Found on the InterTubes:
What property does CO2 have that causes it to retain heat, reflect heat, or transmit heat, that does not exist in other invisible gases in the atmosphere, nitrogen (78%), oxygen (21%), argon (1%), humidity (0.4% to 1%)? Where are the photo-thermal studies demonstrating the overwhelming properties of carbon dioxide (0.03% to 0.04%) …
That’s a good question, and we even know the answer.
The simplest version of the answer is all about the balance between heat coming down to the Earth from the Sun, and heat leaving the Earth and heading off to deep space.
Carbon Dioxide (CO2) is transparent to the sunlight that warms the Earth, but it absorbs the infra-red energy (i.e. the heat radiation) that the Earth emits. So, light from the sun streams down through the atmosphere and heats the Earth, but the Earth has trouble emitting the heat back to outer space. The more CO2 we have, the harder it is for excess heat to leave. So, CO2 causes warming: this is the “greenhouse effect.”
But there’s another part to the question: “why is CO2 important compared to much more abundant gases like N2, O2, and water?”
The answer uses two concepts: “saturation”, and different wavelengths. [Infra-red isn’t uniform. There are many wavelengths within the infra-red range, and each wavelength is treated differently by different gases. Details here, including a beautiful plot showing how many different absorption lines there are in the infra-red.] You should think of the infra-red as a combination of hundreds of different wavelengths. (Metaphorically, think of a room with hundreds of different windows, one for each different color of infra-red; each window has its own shade.)
For instance, water has absorption lines in the infra-red, so it contributes to the greenhouse effect. But, there’s a lot of water around, so that — at the wavelengths where water absorbs — the atmosphere is opaque. There is far more absorption at those wavelengths than necessary to stop a photon from escaping to outer space; that’s what “saturation” means.
Imagine a infra-red (heat) photon leaving the ground. If the photon’s wavelength is in the middle of a water absorption line, it will get stopped within a few meters; it won’t even make it past the treetops. That means all the water above that height is “wasted”; it doesn’t trap any photons because the photons from the ground won’t even make it that high. As a result, water has less effect than you might think, because all of its blocking is concentrated at a few wavelengths, and the absorption at those wavelengths is saturated. (In our window analogy, the windows that correspond to water vapor lines are already painted black. Adding more water is like adding a second coat of black paint to those windows: it won’t make the room much darker.)
However, at other wavelengths, water doesn’t absorb and the heat can freely escape to outer space.
“Can escape”, well actually “Could escape if it weren’t for the CO2.” CO2, being a different molecule, absorbs at different wavelengths from water. So, it blocks some wavelengths/windows that water leaves open.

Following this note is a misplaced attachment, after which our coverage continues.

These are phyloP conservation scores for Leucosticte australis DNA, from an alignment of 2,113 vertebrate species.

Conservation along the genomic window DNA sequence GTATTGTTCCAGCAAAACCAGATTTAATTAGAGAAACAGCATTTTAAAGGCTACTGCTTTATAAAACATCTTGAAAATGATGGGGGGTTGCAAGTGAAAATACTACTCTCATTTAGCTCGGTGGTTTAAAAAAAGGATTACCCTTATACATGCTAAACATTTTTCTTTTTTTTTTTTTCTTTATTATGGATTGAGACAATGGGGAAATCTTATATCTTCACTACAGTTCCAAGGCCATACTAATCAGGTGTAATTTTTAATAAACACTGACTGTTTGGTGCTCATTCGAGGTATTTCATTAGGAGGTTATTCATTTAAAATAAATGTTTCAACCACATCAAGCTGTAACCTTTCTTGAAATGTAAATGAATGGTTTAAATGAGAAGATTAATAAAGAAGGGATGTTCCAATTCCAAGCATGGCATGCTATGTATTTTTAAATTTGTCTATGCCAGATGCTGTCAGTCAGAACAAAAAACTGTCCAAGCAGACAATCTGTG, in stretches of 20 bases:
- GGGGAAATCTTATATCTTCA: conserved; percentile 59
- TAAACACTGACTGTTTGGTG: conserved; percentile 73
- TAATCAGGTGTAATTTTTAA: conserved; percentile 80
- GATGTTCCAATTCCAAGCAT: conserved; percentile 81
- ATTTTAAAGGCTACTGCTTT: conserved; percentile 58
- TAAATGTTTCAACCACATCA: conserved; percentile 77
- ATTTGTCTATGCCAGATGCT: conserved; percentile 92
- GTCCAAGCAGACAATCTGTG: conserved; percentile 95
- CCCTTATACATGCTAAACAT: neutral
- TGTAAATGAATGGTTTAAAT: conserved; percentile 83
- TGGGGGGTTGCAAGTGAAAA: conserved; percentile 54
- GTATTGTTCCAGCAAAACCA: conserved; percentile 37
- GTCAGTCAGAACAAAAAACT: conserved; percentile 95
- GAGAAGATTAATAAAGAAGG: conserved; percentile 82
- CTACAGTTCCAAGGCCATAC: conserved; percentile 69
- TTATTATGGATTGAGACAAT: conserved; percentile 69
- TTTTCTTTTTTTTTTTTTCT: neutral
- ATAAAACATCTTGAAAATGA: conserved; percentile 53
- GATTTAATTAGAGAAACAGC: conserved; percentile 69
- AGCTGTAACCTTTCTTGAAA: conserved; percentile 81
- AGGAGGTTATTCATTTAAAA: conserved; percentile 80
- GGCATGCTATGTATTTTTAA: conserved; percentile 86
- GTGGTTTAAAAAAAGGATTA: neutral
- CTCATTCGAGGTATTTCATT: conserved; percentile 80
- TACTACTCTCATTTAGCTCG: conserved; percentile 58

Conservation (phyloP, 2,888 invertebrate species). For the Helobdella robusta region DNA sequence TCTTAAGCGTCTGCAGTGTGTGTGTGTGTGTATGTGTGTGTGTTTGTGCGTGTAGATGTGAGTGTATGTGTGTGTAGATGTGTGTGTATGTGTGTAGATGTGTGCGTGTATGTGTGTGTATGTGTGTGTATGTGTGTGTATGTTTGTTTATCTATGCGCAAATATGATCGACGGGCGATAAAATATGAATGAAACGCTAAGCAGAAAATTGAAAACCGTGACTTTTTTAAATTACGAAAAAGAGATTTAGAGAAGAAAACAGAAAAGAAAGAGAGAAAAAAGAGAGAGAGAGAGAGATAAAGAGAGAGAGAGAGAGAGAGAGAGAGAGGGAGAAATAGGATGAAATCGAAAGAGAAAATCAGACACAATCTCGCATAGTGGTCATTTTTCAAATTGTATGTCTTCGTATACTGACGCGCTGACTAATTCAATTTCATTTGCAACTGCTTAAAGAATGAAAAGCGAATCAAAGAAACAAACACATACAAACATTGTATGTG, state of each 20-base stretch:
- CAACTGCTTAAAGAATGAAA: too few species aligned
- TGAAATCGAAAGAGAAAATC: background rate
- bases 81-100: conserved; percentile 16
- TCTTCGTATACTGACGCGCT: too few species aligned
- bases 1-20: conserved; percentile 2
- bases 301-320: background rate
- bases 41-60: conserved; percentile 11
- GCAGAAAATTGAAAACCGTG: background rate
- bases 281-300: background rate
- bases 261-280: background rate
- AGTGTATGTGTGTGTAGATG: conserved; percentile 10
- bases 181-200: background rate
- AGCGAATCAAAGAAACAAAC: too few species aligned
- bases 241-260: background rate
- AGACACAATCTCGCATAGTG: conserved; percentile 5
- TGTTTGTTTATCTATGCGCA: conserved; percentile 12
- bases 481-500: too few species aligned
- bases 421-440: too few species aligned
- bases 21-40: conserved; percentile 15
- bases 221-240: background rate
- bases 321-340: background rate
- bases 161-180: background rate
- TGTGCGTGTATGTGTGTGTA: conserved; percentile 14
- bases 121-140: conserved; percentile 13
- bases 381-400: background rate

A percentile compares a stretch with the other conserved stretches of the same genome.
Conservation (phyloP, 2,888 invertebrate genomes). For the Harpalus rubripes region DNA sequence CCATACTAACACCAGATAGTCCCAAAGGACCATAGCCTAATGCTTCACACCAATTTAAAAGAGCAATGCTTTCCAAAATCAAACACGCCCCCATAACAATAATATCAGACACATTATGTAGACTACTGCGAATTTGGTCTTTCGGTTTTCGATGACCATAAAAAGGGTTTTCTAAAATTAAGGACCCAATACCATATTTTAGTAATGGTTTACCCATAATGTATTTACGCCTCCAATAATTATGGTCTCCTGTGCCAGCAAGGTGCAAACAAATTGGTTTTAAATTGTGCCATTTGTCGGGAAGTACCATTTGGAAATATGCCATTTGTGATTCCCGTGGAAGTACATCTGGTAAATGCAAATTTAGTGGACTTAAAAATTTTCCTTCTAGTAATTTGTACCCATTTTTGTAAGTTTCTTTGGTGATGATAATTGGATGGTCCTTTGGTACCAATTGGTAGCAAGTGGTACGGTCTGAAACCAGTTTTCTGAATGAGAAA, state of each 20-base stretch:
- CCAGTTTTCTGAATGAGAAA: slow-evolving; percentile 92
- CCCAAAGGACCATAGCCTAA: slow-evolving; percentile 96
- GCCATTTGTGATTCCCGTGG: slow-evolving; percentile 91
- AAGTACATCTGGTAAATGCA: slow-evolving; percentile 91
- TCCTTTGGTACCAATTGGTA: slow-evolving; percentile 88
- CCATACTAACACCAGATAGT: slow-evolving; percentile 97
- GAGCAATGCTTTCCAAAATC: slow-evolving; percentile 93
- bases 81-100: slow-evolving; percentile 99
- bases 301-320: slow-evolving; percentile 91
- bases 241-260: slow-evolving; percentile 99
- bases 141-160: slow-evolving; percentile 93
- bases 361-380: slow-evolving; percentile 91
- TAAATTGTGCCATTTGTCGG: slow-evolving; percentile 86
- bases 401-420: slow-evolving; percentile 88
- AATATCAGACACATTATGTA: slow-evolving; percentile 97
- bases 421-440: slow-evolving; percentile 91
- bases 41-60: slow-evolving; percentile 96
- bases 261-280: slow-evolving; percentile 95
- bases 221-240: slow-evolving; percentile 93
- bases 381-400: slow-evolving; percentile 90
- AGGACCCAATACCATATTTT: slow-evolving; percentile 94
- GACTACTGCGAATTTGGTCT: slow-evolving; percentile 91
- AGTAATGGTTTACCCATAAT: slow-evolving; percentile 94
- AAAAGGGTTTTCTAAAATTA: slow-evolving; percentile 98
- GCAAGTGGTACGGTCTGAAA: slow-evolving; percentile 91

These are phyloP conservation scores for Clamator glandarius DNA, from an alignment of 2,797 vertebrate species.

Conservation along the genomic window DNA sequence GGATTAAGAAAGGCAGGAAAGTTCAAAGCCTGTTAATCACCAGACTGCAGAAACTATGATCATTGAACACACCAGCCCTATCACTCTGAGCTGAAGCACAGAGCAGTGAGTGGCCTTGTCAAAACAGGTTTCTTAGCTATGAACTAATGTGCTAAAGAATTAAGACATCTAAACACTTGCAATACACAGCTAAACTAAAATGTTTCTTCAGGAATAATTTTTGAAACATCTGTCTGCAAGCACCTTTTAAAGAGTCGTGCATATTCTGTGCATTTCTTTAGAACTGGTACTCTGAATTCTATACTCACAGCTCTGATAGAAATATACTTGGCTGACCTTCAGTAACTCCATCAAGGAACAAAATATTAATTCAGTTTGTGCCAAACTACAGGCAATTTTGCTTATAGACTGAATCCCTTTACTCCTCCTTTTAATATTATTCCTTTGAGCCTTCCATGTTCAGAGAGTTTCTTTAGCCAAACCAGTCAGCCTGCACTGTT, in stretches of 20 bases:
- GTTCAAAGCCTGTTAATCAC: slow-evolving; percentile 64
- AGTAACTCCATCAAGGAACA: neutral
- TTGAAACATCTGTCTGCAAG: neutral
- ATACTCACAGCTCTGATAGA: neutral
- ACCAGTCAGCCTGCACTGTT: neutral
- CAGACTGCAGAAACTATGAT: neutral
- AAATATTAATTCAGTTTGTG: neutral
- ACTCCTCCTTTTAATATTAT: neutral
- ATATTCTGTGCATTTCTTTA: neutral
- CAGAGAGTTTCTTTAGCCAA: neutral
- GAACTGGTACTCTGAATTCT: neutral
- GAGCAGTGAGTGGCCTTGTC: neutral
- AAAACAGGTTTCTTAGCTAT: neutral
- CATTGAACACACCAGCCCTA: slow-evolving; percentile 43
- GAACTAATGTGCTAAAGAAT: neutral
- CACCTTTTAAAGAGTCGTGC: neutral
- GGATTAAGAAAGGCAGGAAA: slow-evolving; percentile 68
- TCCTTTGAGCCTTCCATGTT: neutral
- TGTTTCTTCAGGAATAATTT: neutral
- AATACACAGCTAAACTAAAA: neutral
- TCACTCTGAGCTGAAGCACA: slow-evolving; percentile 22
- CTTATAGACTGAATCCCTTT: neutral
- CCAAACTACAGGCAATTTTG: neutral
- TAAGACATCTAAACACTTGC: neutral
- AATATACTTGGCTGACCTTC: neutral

With CO2, since it’s not as common as water, this “saturation” effect isn’t as important. Thus CO2 contributes more to the greenhouse effect than you’d expect from it’s concentration.
And Oxygen and Nitrogen? They simply don’t have absorption lines at the infra-red wavelengths. Even though there are a lot of N2 molecules, they don’t stop the outgoing heat.
Where are the Studies?
- Here’s a modern one from University College, London.
- Some 1970 work.
- Here’s a 1946 paper on details of the old methods that they needed to use before modern laser spectroscopy and computers.
- Here’s a 1918 one from the University of Michigan.
- An 1896 paper that refers to Paschen’s 1893 work.
As you can see, people have been measuring the infra-red absorption of water vapor for a long time, and (other than improvements in measurement techniques) the answers haven’t been changing.
The greenhouse effect has also been known for a long time. We’ve understood the basic mechanism since Arrhenius published his model in the 1890s.
And, for a long time, we’ve understood the limits of the simple model: it doesn’t include dust and clouds. Thirty years ago, it was possible to believe that changes in clouds might save us from global warming. But, over the last couple of decades, we’ve gradually improved our understanding of clouds, and the hope that clouds will cancel out effects from is mostly gone.
One of the more important “experiments” happened when Mt. Pinatubo exploded in 1991. It let us find out whether changes in water vapor emphasize or counteract climate change. [Paper here: Global Cooling After the Eruption of Mount Pinatubo: A Test of Climate Feedback by Water Vapor; Brian J. Soden, Richard T. Wetherald, Georgiy L. Stenchikov, Alan Robock] Unfortunately, the evidence suggests that as the climate warms, water vapor will increase and make the warming worse.
A Philosophical Note
Don’t be comforted by the uncertainties in climate models. There is no law of nature that says our mistakes will always make things look worse than they really are.
Uncertainties go both ways…